• Another view of the current World Series winners. Panel contains: 1- Video monitor – continuous loop narration over World Series film/video highlights. Lists: 2- Outstanding World Series records. 3- World Series Most Valuable players 4- World Series results – winners and losers and managers (Comment – the list of facts are for the hardcore baseball fan but not fascinating. The lists grow each year. GEM is a nice nostalgic touch of an old advertiser however GEM has little connection to modern day baseball and certainly not the current World Series. BG) 99
    • 2002 National League Champions – San Francisco Giants 1- Baseball Bat 2- Newspaper 3- Game program 4- Pin Label – A Barry Bonds bat from the 2002 World Series – during the Fall Classic, Bonds hit four home runs and set records for walks (13), on-base percentage (.700) and slugging percentage (1.294) for a series lasting more than four games 10 10
    • 2002 World Series Champions – Anaheim Angels 1- Rally Monkey 2- “Yes We Can” sticks 3- Newspaper 4- Baseball shoes 5- Patch 6- Ticket 7- Pin 8- Patch 11 11
    • 9- Label 1 – Cheer Stix, used by Anaheim fans to create an extraordinary cacophony of both sight and sound at Edison Field 10- Label 2 – Anaheim’s home-grown, crowd-pleasing Rally Monkey, whose appearance in late inning situations prompted raucous cheering and seemed to fuel an astounding number of Angels’ come-from- behind victories. 11- Label 3 – Anaheim outfielder Tim Salmon kept these patches in his uniform pocket during the entire 2002 playoffs in personal tribute to two team legends, Gene Autry and Jimmie Reese. The Angels originally wore the Autry patch (26) and Reese (50) shoulder patches in 1999 and 1994, respectively, in memory of their former owner and longtime coach. Autry’s number represented his role as the Angels’ “26th player.” 12 12
    • The Season The Angels Earn Their Wings Text Panel: After finishing 41 games behind division-leading Seattle in 2001, the Anaheim Angels started the 2002 campaign with a 6-14 record and seemed headed for another year of disappointment. The team began to believe in itself, however, as the weeks that would earn a postseason Wild Card berth and set a franchise record with 99 wins. By the time team spark plug David Eckstein hammered his third grand slam of the young season on June 9, the Angels were winning games every way imaginable, from one-run nail-biters to high-scoring comebacks, seemingly fueled by their unique cheerleader. The Rally Monkey underscored the “never-say-die” attitude that would characterize the clubs’ ability to come back from seemingly insurmountable deficits. By late July the Angels had grabbed a share of the division lead, and for the rest of the season they fought down to the wire with division rivals Oakland and Seattle. Although Oakland set an American League record by winning 20 consecutive games, the Angels kept pace by winning 15 of 16 games themselves, and both teams eventually left Seattle behind. Finally on September 26, with just three games remaining, team MVP Garret Anderson’s 13 13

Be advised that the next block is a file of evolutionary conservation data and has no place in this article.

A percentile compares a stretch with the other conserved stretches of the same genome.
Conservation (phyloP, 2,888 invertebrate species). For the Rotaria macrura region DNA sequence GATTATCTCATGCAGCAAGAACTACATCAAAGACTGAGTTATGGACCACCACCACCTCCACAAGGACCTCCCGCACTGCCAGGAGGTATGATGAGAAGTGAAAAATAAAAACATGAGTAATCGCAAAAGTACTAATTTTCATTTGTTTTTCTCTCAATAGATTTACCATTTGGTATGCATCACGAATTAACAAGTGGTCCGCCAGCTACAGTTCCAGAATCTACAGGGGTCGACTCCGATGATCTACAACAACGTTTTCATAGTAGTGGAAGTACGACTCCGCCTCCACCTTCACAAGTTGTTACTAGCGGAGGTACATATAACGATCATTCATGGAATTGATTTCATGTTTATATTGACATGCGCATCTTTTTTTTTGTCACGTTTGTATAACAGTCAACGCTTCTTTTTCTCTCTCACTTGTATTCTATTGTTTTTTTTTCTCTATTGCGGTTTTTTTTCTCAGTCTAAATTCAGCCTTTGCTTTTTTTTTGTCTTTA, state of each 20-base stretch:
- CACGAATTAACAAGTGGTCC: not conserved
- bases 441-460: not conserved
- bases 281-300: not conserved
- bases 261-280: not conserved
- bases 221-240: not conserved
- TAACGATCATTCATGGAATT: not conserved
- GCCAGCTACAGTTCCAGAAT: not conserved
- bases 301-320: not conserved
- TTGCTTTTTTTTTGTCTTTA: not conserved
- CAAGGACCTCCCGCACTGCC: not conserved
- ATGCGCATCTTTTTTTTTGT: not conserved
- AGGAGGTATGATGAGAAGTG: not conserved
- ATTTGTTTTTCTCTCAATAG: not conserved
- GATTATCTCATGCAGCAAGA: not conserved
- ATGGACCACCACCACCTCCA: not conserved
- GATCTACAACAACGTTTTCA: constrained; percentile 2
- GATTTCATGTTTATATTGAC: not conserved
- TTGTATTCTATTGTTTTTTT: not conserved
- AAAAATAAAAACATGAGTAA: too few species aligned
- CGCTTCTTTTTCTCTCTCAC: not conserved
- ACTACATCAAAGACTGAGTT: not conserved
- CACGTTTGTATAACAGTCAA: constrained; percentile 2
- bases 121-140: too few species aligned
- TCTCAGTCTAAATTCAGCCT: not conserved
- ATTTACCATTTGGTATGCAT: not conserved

• three-run homer keyed a win over Texas and carried the Angels to the postseason for just the fourth time in their 42-year history. With a Wild Card berth in hand, the Angels began erasing their franchise record of futility in the playoffs. The Postseason: Seventh Heaven Text Panel: Anaheim served notice of their intentions against the defending American League champion Yankees in the divisional playoffs. Even though 24 of the 25 Angels had no postseason experience and they trailed New York in every contest, Anaheim mixed clutch home runs, sacrifice bunts, and diving catches to win in four games. Then, exorcising the ghosts of their agonizing failure in the 1986 ALCS, the Angels eliminated Minnesota in five games behind spectacular play from the likes of Tim Salmon and Darin Erstad. Adam Kennedy’s three straight home runs in Game Five lifted rookie phenom Francisca Rodriguez to his fourth win of the postseason and brought the Angels the first pennant in their history. In the World Series, Anaheim finally matched up against San Francisco for the first-ever clash of Wild Card teams. After losing Game One for the third time in the 2002 postseason and then falling behind three games to two, Anaheim saved their best for last. With the Giants only six outs from their first World Series triumph since 1954, the Angels pulled out another trademark victory by overcoming a five-run deficit in Game Six. The win was highlighted by Scot Spiezio’s three-run homer in the seventh and Series MVP Troy Glaus’s two-run, game-winning double in the eighth. In the finale, Garret Anderson provided a three-run double while pitcher John Lackey became the first rookie starter since Babe Adams in 1909 to win a World Series Game Seven. Closer Troy Percival saved his seventh game in as many postseason chances to clinch a 4-1 victory and the Angels’ first-ever World Championship. 14 14
    • Views of the rest of the World Series exhibit. Left to right. Recent World Series: 1970’s - 1990’s along with the Perfect Game and Maz’s home run. World Series: the 1940’s - 1960’s and the 1900’s – 1930. 15 15
    • Views of the rest of the World Series exhibit (continued) The Babe, the Catch, and McGraw 16 16